Keep in mind that this will generate the file with specific values for the data types  such as VARCHAR(96). I have sometimes experienced issues with the data in the CSV not perfectly matching that schema. Just open a text editor and remove the parentheses and number (“VARCHAR(96)” to “VARCHAR”) and that should fix the issue.

Run the COPY command in Redshift

Finally just run the copy command in Redshift to fill your table with data from the CSV. The command will look like this.

 copy la_311
  from 's3://mybucket/la_311.csv'
  iam_role 'arn:aws:iam::<aws-account-id>:role/<role-name>';

There are lots of options and parameters so make sure to check the documentation out to find all those options.

Option 3: Use Airbyte and dbt

One of my favorite tools I have come across recently is Airbyte. It is an ELT tool (Extract  Load  Transform). You can install the open source version of Airbyte using docker in a few simple steps. That will install the system and allow you to access their user interface. From here you can create sources  destinations  and connections.

This makes the ingestion process easier  especially if you have data that is regularly updated with the same data structure  or if you have transformations you want to continually run on your data.

Install Airbyte

The first step is to install Airbyte. This is a simple process if you have Docker up and running. You can find the instructions here and you should be ready in a few minutes. You can install it in three steps locally with Docker or in AWS.

Create CSV Source

The next step is to create a CSV source. The best way to do this is to host your file in S3 and connect it to Airbyte once it has been loaded. Click on Source and enter the fields.

Create Redshift Destination

Repeat the process to set up a destination in Redshift.

Create and run Connection

Next we create our connection between the two sources. Make sure to select the option to Normalize the data rather than raw JSON as this will generate the dbt project.

Airbyte is an ELT tool  which focuses on extracting and loading the data as raw JSON  then leveraging the destination to do the transformations at scale  which Redshift is perfectly suited for using its scalable compute processing. When we normalize the data  we generate the dbt files which allow us to customize that step.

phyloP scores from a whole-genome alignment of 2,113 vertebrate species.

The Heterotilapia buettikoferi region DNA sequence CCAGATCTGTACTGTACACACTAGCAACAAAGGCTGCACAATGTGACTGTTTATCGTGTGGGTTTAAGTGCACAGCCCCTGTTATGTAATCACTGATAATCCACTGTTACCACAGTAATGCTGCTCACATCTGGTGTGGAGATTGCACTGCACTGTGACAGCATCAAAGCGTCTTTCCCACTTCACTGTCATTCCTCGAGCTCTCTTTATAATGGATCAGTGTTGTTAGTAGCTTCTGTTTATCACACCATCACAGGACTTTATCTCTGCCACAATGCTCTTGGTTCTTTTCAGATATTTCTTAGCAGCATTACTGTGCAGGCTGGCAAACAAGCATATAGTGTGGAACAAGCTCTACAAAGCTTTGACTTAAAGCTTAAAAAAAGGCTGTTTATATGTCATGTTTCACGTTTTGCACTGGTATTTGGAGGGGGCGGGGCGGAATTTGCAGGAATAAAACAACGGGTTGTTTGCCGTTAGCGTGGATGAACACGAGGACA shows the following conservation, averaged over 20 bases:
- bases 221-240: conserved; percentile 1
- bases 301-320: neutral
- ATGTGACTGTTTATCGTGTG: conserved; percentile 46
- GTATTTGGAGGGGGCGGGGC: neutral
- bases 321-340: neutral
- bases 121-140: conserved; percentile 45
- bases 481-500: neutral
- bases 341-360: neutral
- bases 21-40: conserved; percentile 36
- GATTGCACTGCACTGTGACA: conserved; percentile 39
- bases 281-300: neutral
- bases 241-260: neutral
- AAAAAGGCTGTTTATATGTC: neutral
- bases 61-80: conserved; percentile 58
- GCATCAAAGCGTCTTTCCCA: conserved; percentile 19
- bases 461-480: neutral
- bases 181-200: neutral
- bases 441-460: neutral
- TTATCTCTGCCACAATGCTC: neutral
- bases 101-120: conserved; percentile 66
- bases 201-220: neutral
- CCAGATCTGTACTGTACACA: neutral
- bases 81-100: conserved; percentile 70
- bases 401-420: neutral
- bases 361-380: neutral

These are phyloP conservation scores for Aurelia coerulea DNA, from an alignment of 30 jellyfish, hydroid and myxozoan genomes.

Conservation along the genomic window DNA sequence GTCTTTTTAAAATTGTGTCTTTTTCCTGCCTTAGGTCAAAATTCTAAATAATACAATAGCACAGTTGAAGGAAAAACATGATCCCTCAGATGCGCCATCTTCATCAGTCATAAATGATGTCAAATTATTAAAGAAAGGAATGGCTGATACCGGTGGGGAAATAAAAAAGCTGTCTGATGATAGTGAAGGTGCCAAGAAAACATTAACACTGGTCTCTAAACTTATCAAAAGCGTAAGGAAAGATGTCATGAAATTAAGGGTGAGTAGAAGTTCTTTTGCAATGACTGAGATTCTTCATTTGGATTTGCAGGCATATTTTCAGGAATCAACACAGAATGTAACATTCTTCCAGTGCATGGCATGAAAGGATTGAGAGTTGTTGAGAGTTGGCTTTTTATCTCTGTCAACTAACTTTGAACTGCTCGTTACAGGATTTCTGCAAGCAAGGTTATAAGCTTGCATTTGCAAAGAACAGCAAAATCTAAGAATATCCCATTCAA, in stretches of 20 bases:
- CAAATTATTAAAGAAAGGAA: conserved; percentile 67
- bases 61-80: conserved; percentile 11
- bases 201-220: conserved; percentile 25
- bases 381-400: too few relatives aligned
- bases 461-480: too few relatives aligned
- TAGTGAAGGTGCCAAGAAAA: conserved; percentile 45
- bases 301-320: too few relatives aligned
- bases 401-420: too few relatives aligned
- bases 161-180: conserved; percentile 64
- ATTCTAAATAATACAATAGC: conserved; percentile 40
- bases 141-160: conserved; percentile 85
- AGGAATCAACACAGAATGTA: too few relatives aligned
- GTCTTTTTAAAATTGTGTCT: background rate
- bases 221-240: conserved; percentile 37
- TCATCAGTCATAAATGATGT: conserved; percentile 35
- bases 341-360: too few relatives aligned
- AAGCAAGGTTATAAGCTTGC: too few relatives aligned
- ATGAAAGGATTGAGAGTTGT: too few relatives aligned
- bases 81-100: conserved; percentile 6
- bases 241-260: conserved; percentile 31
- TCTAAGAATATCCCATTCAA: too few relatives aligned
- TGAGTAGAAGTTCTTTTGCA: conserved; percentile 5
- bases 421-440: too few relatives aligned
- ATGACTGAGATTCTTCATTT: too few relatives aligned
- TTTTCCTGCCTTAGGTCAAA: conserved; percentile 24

Build and extract dbt project files

Once the sync has run you can generate and run the dbt project and files within Airbyte. This will also allow you to export the files to upload to AWS and modify. Follow these instructions from the documentation to generate the SQL files and then export the dbt files (here is a guide to exporting the desired files from EC2 to S3).

Set up dbt in AWS Cloud9 and deploy model

Next I am going to create a new AWS Cloud9 instance  a virtual IDE that will allow me to run everything inside AWS using my credentials  and upload the dbt project files I exported from Airbyte. Below are the steps to set up and run the project (note: I had to make some changes to file locations and this may vary based on your setup).

Run the dbt debug statement

dbt debug --profiles-dir /home/ec2-user/environment/normalize

Install dbt dependencies

Modify the dbt_project.yml file to set a new dependencies location at packages-install-path:

Then run:

dbt deps --profiles-dir /home/ec2-user/environment/normalize

Modify the SQL file to create a geometry

Let’s start with a simple transformation to create a geometry in our table. Open the SQL file located at ../models/airbyte_tables/public/la_311.sql. You should see the dbt generated SQL here. We are going to modify one line to create a geometry from the latitude and longitude columns. We need to cast the values to numeric within the ST_MakePoint function.

  st_makepoint(cast(longitude as numeric)  cast(latitude as numeric)) as geom

Of course  you can modify any part of this statement to adjust the data or add new columns. For repeatable data ingestion this is extremely valuable as you can write this code once and then run the pipeline as needed.

Run the new pipeline

Once you have saved your files  you can now run the new pipeline:

  dbt run --profiles-dir /home/ec2-user/environment/normalize

Once this completes you should see your new column in your table in Redshift.

If you want to automate this you can load the dbt project to GitHub and link it to the Airbyte by following this guide.

Once your data is loaded and Redshift is connected to CARTO  you can start visualizing your data in Builder and running analysis using the CARTO Analytics Toolbox for Redshift.

The Los Angeles 311 data loaded in a CARTO map.

Open this in full screen here (recommended for mobile users).